Tuesday, July 19, 2022

It Ain't Half Hot, Mum

 Climate scientists are  increasingly concerned that extreme heatwaves in Europe are occurring more rapidly than models had suggested, indicating that the climate crisis on the European continent may be even worse than feared. Temperature records are usually broken by fractions of a degree, but the 40.2C recorded at Heathrow is 1.5C higher than the previous UK record of 38.7C recorded in 2019 in Cambridge. They say the latest record showed that slashing carbon emissions, and rapidly upgrading the UK’s overheating homes and buildings, was more urgent than ever.

The role of human-caused global heating appears clear, as the scientists estimated that chances of breaking 40C in the UK without it would be less than 0.1%. Dr Friederike Otto at Imperial College London said 40C “would have been extremely unlikely or virtually impossible without human-caused climate change”. Otto added: “While still rare, 40C is now a reality of British summers.”

“Climate change is driving this heatwave, just as it is driving every heatwave now,” she said. “Greenhouse gas emissions, from burning fossil fuels like coal, gas and oil, are making heatwaves hotter, longer-lasting and more frequent.”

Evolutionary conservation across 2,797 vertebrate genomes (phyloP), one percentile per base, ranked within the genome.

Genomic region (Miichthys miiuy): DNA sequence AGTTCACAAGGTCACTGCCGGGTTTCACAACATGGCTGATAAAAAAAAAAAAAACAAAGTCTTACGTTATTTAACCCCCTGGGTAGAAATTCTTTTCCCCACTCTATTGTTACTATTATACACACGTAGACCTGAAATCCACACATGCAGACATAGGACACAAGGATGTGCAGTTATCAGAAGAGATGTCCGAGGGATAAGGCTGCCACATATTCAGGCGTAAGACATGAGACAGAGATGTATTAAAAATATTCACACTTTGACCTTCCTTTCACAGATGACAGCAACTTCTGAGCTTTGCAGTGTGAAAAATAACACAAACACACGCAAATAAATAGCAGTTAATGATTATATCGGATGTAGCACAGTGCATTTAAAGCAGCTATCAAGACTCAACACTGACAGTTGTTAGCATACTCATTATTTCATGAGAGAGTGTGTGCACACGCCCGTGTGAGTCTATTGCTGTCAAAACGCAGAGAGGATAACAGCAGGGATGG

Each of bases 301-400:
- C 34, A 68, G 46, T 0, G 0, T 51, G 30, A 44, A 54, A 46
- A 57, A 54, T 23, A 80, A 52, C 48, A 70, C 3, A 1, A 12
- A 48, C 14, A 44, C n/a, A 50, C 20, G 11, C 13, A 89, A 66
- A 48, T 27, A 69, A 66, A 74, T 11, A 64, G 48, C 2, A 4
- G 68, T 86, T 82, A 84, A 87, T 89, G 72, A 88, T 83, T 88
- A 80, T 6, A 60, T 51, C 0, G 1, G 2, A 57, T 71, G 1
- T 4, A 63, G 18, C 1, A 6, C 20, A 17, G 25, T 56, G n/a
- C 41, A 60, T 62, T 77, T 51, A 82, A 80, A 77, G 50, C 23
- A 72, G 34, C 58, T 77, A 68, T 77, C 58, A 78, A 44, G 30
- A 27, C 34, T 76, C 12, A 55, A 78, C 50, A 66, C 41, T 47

Prof Hannah Cloke, at the University of Reading, said: “The all-time temperature record for the UK has not just been broken, it has been absolutely obliterated. Even as a climate scientist who studies this stuff, this is scary.”

“I wasn’t expecting to see this [40C] in my career,” said Prof Stephen Belcher, at the Met Office.

Climate action remained vital, said Otto: “Heatwaves will keep getting worse until greenhouse gas emissions are halted. It is also in our hands whether every future heatwave will continue to be extremely deadly and disruptive,” she said. “We have the agency to make us less vulnerable and redesign our cities, homes, schools and hospitals and educate us on how to keep safe.”

Day of 40C shocks scientists as UK heat record ‘absolutely obliterated’ | Climate crisis | The Guardian

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